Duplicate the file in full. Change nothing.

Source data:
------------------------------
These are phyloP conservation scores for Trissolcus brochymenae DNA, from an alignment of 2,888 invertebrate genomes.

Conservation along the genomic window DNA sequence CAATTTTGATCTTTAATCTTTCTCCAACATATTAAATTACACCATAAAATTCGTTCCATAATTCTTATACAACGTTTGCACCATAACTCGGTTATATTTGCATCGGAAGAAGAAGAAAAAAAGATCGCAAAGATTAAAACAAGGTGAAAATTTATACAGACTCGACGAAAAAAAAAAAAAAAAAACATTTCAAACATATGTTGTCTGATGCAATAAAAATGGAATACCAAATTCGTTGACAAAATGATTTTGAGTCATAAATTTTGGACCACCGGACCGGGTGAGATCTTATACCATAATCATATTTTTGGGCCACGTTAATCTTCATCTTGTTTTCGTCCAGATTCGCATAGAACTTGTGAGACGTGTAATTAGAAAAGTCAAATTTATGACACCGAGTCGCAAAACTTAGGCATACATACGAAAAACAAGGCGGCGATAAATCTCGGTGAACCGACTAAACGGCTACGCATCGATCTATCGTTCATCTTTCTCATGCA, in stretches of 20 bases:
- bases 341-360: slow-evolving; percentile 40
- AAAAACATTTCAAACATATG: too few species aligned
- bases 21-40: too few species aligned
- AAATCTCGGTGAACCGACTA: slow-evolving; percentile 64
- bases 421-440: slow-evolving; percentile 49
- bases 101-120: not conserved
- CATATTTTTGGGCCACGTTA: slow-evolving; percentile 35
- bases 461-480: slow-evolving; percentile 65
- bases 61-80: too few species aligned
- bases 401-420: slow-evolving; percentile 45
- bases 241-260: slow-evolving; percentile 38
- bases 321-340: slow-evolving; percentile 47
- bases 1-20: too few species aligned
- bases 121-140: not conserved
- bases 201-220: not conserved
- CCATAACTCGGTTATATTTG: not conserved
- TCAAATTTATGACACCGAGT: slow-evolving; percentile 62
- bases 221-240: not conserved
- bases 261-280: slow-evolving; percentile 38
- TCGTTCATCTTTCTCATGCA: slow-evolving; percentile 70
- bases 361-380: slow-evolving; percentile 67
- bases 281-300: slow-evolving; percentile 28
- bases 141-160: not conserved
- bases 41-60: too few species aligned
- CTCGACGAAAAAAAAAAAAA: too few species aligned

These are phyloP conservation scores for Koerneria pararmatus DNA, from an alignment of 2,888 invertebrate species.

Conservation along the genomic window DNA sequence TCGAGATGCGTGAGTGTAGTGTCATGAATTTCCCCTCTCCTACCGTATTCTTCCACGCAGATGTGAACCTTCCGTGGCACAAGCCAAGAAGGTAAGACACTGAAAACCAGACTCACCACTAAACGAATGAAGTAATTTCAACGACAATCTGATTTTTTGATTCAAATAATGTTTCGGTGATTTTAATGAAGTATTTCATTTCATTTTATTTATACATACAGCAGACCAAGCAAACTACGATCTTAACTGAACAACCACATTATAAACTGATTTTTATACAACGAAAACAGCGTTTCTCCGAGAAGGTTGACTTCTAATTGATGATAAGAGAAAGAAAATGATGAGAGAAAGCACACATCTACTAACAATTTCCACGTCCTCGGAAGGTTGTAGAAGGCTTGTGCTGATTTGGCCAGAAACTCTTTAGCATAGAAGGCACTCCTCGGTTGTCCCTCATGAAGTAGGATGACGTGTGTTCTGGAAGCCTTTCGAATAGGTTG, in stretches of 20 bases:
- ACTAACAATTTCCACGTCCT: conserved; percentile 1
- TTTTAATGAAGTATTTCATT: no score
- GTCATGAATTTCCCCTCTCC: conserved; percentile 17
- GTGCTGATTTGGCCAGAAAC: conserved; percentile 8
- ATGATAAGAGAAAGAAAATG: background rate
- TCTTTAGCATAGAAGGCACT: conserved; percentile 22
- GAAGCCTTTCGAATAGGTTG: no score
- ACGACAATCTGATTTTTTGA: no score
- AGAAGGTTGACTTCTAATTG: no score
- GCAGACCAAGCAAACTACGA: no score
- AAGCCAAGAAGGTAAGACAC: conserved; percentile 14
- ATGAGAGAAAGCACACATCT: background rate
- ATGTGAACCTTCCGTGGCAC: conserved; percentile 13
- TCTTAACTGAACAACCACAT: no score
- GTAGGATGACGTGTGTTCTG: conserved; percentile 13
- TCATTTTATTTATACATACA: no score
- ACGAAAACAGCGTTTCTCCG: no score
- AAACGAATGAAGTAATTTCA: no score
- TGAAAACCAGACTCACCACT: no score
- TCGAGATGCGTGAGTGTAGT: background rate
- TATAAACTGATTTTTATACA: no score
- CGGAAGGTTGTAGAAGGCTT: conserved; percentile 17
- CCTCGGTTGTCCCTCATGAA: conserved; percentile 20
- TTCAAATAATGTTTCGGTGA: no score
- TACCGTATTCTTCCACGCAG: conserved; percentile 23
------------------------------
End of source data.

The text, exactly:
These are phyloP conservation scores for Trissolcus brochymenae DNA, from an alignment of 2,888 invertebrate genomes.

Conservation along the genomic window DNA sequence CAATTTTGATCTTTAATCTTTCTCCAACATATTAAATTACACCATAAAATTCGTTCCATAATTCTTATACAACGTTTGCACCATAACTCGGTTATATTTGCATCGGAAGAAGAAGAAAAAAAGATCGCAAAGATTAAAACAAGGTGAAAATTTATACAGACTCGACGAAAAAAAAAAAAAAAAAACATTTCAAACATATGTTGTCTGATGCAATAAAAATGGAATACCAAATTCGTTGACAAAATGATTTTGAGTCATAAATTTTGGACCACCGGACCGGGTGAGATCTTATACCATAATCATATTTTTGGGCCACGTTAATCTTCATCTTGTTTTCGTCCAGATTCGCATAGAACTTGTGAGACGTGTAATTAGAAAAGTCAAATTTATGACACCGAGTCGCAAAACTTAGGCATACATACGAAAAACAAGGCGGCGATAAATCTCGGTGAACCGACTAAACGGCTACGCATCGATCTATCGTTCATCTTTCTCATGCA, in stretches of 20 bases:
- bases 341-360: slow-evolving; percentile 40
- AAAAACATTTCAAACATATG: too few species aligned
- bases 21-40: too few species aligned
- AAATCTCGGTGAACCGACTA: slow-evolving; percentile 64
- bases 421-440: slow-evolving; percentile 49
- bases 101-120: not conserved
- CATATTTTTGGGCCACGTTA: slow-evolving; percentile 35
- bases 461-480: slow-evolving; percentile 65
- bases 61-80: too few species aligned
- bases 401-420: slow-evolving; percentile 45
- bases 241-260: slow-evolving; percentile 38
- bases 321-340: slow-evolving; percentile 47
- bases 1-20: too few species aligned
- bases 121-140: not conserved
- bases 201-220: not conserved
- CCATAACTCGGTTATATTTG: not conserved
- TCAAATTTATGACACCGAGT: slow-evolving; percentile 62
- bases 221-240: not conserved
- bases 261-280: slow-evolving; percentile 38
- TCGTTCATCTTTCTCATGCA: slow-evolving; percentile 70
- bases 361-380: slow-evolving; percentile 67
- bases 281-300: slow-evolving; percentile 28
- bases 141-160: not conserved
- bases 41-60: too few species aligned
- CTCGACGAAAAAAAAAAAAA: too few species aligned

These are phyloP conservation scores for Koerneria pararmatus DNA, from an alignment of 2,888 invertebrate species.

Conservation along the genomic window DNA sequence TCGAGATGCGTGAGTGTAGTGTCATGAATTTCCCCTCTCCTACCGTATTCTTCCACGCAGATGTGAACCTTCCGTGGCACAAGCCAAGAAGGTAAGACACTGAAAACCAGACTCACCACTAAACGAATGAAGTAATTTCAACGACAATCTGATTTTTTGATTCAAATAATGTTTCGGTGATTTTAATGAAGTATTTCATTTCATTTTATTTATACATACAGCAGACCAAGCAAACTACGATCTTAACTGAACAACCACATTATAAACTGATTTTTATACAACGAAAACAGCGTTTCTCCGAGAAGGTTGACTTCTAATTGATGATAAGAGAAAGAAAATGATGAGAGAAAGCACACATCTACTAACAATTTCCACGTCCTCGGAAGGTTGTAGAAGGCTTGTGCTGATTTGGCCAGAAACTCTTTAGCATAGAAGGCACTCCTCGGTTGTCCCTCATGAAGTAGGATGACGTGTGTTCTGGAAGCCTTTCGAATAGGTTG, in stretches of 20 bases:
- ACTAACAATTTCCACGTCCT: conserved; percentile 1
- TTTTAATGAAGTATTTCATT: no score
- GTCATGAATTTCCCCTCTCC: conserved; percentile 17
- GTGCTGATTTGGCCAGAAAC: conserved; percentile 8
- ATGATAAGAGAAAGAAAATG: background rate
- TCTTTAGCATAGAAGGCACT: conserved; percentile 22
- GAAGCCTTTCGAATAGGTTG: no score
- ACGACAATCTGATTTTTTGA: no score
- AGAAGGTTGACTTCTAATTG: no score
- GCAGACCAAGCAAACTACGA: no score
- AAGCCAAGAAGGTAAGACAC: conserved; percentile 14
- ATGAGAGAAAGCACACATCT: background rate
- ATGTGAACCTTCCGTGGCAC: conserved; percentile 13
- TCTTAACTGAACAACCACAT: no score
- GTAGGATGACGTGTGTTCTG: conserved; percentile 13
- TCATTTTATTTATACATACA: no score
- ACGAAAACAGCGTTTCTCCG: no score
- AAACGAATGAAGTAATTTCA: no score
- TGAAAACCAGACTCACCACT: no score
- TCGAGATGCGTGAGTGTAGT: background rate
- TATAAACTGATTTTTATACA: no score
- CGGAAGGTTGTAGAAGGCTT: conserved; percentile 17
- CCTCGGTTGTCCCTCATGAA: conserved; percentile 20
- TTCAAATAATGTTTCGGTGA: no score
- TACCGTATTCTTCCACGCAG: conserved; percentile 23